First Look at Yeah Jam Fury: UME!

So we’ve recently started showcasing gameplay overviews, tips, and tricks across our various social media platforms to help spread awareness about the new game.

The first question you might ask – what exactly is Yeah Jam Fury?

And this week we’re featuring tips for the first of our lovable trio named Yeah!

Be sure to follow @YeahJamFury and @McLeodGaming on Twitter to keep up to speed, and expect many more updates to come in the following weeks leading up to release in December!

New Twitter + First Commercial Game On Its Way to Steam This December!

So two things:

First, I have a new Twitter handle @RealCleod9 so please follow me! (This is different from my company Twitter @McLeodGaming since I plan to use the new one for interpersonal connections and game dev banter)

Secondly, in case you missed it from my various other news outlets, Yeah, Jam, and Fury are back in an all new game coming to Steam this December for Windows, Mac, and Linux!

http://store.steampowered.com/app/633930/Yeah_Jam_Fury_U_Me_Everybody/

I’ve teamed up with World Entertainment Studios (formerly WillyWorld Entertainment), to transform what was once a simple Flash game into a full-fledged puzzle-platform experience for the desktop!

In this new version there’s over 100 levels of puzzle-platforming fun, new game mechanics, crisp HD graphics, gamepad support, leaderboards, a custom stage builder (with sharing!), dozens of achievements, and more!

I’ll be updating this blog during my journey towards a release date. In the meantime, here’s a brief introduction video on the basics of the game:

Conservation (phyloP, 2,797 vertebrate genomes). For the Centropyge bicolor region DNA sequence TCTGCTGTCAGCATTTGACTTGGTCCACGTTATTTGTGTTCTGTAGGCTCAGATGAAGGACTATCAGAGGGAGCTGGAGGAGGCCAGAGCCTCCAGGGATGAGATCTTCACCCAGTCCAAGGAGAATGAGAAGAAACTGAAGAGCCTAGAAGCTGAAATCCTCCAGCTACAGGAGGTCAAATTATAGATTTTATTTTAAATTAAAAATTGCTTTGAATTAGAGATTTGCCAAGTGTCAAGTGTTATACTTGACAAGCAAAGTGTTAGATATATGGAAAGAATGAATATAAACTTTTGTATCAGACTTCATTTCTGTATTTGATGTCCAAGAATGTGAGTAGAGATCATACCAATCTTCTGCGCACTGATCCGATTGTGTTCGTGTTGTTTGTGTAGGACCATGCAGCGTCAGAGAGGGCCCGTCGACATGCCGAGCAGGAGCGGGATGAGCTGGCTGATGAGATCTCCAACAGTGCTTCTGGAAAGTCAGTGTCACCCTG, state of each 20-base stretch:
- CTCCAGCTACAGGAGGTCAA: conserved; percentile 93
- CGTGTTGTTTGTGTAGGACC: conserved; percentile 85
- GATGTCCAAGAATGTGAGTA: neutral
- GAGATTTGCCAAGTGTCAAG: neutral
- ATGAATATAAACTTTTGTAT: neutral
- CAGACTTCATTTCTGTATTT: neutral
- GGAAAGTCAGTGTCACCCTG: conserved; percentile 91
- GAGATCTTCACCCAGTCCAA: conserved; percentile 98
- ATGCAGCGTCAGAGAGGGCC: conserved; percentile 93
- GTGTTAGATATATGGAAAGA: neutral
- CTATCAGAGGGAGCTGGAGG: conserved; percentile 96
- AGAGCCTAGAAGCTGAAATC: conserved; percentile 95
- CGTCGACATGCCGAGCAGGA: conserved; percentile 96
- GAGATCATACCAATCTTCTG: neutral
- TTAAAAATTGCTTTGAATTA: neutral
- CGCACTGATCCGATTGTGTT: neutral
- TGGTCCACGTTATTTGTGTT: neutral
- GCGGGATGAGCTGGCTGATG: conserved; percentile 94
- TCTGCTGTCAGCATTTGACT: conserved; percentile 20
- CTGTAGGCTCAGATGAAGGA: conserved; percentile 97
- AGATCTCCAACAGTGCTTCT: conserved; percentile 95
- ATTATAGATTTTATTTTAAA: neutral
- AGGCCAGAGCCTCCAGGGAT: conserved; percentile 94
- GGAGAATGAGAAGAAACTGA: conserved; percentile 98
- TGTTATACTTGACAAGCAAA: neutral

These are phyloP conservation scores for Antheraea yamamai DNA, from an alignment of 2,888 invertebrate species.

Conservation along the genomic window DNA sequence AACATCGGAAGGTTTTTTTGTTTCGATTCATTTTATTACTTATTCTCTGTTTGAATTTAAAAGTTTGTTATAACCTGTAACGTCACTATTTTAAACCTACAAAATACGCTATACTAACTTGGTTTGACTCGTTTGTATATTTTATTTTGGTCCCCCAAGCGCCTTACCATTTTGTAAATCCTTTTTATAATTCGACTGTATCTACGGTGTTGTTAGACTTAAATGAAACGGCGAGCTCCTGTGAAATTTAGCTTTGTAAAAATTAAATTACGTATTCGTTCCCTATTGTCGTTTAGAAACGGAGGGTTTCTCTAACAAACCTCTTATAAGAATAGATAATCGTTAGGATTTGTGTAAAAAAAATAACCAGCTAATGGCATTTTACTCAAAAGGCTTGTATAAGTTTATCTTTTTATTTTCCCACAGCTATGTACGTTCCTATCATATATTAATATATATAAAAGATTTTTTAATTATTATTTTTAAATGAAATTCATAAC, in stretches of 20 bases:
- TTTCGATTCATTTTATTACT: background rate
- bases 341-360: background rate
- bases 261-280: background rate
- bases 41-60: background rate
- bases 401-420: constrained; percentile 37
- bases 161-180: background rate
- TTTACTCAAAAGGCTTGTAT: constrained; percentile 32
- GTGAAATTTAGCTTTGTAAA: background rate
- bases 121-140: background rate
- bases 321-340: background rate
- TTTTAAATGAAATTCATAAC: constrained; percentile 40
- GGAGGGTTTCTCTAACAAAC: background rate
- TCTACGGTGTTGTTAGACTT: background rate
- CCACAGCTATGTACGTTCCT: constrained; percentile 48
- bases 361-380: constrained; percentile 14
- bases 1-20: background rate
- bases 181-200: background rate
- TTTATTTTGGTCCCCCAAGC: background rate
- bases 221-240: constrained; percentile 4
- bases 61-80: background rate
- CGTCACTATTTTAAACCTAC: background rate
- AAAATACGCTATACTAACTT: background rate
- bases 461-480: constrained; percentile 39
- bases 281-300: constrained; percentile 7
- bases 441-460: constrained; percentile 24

Long Time No Updates: Here’s Some Piano Sheet Music!

So it’s been quite some time since I’ve written any posts (and even longer time since any of them were music related!) so I’ve uploaded 3 new pieces of piano sheet music to my Music page!

(Special thanks to Iker Estalayo’s YouTube channel for providing the basis of these beautiful piano renditions of music from DBZ Super’s OST!)

I’ve been wanting to get back into transcribing pieces for piano, so if you find these interesting or would like to make a request please leave a comment! I find that transcribing pieces from anime and games is pretty relaxing and helps keep my music chops fresh. I’m definitely hoping to do more of these for the days to come.

In addition, I should note that this year I plan to shift the focus of the blog towards game development. Up until now I have spent most of my time in the professional web development space, but my true passion is games. I hope to share all sorts of knowledge I’ve amassed over the past decade – hopefully something I’ve learned will be useful to you readers out there!

PostScriptum.js Deprecated (And Some Tips on JS Promises)

So today I’m officially deprecating my Promise-like JavaScript library, PostScriptum.js.

While it had a good run and indeed solved a problem I was having with a huge project, I’ve been using Promises long enough now to realize there are plenty of ways to handle my use case with Promises if implemented correctly. It really just comes down breaking down your promises into operations that are as small as possible and not being afraid to nest Promises just a little bit when control flow necessitates it.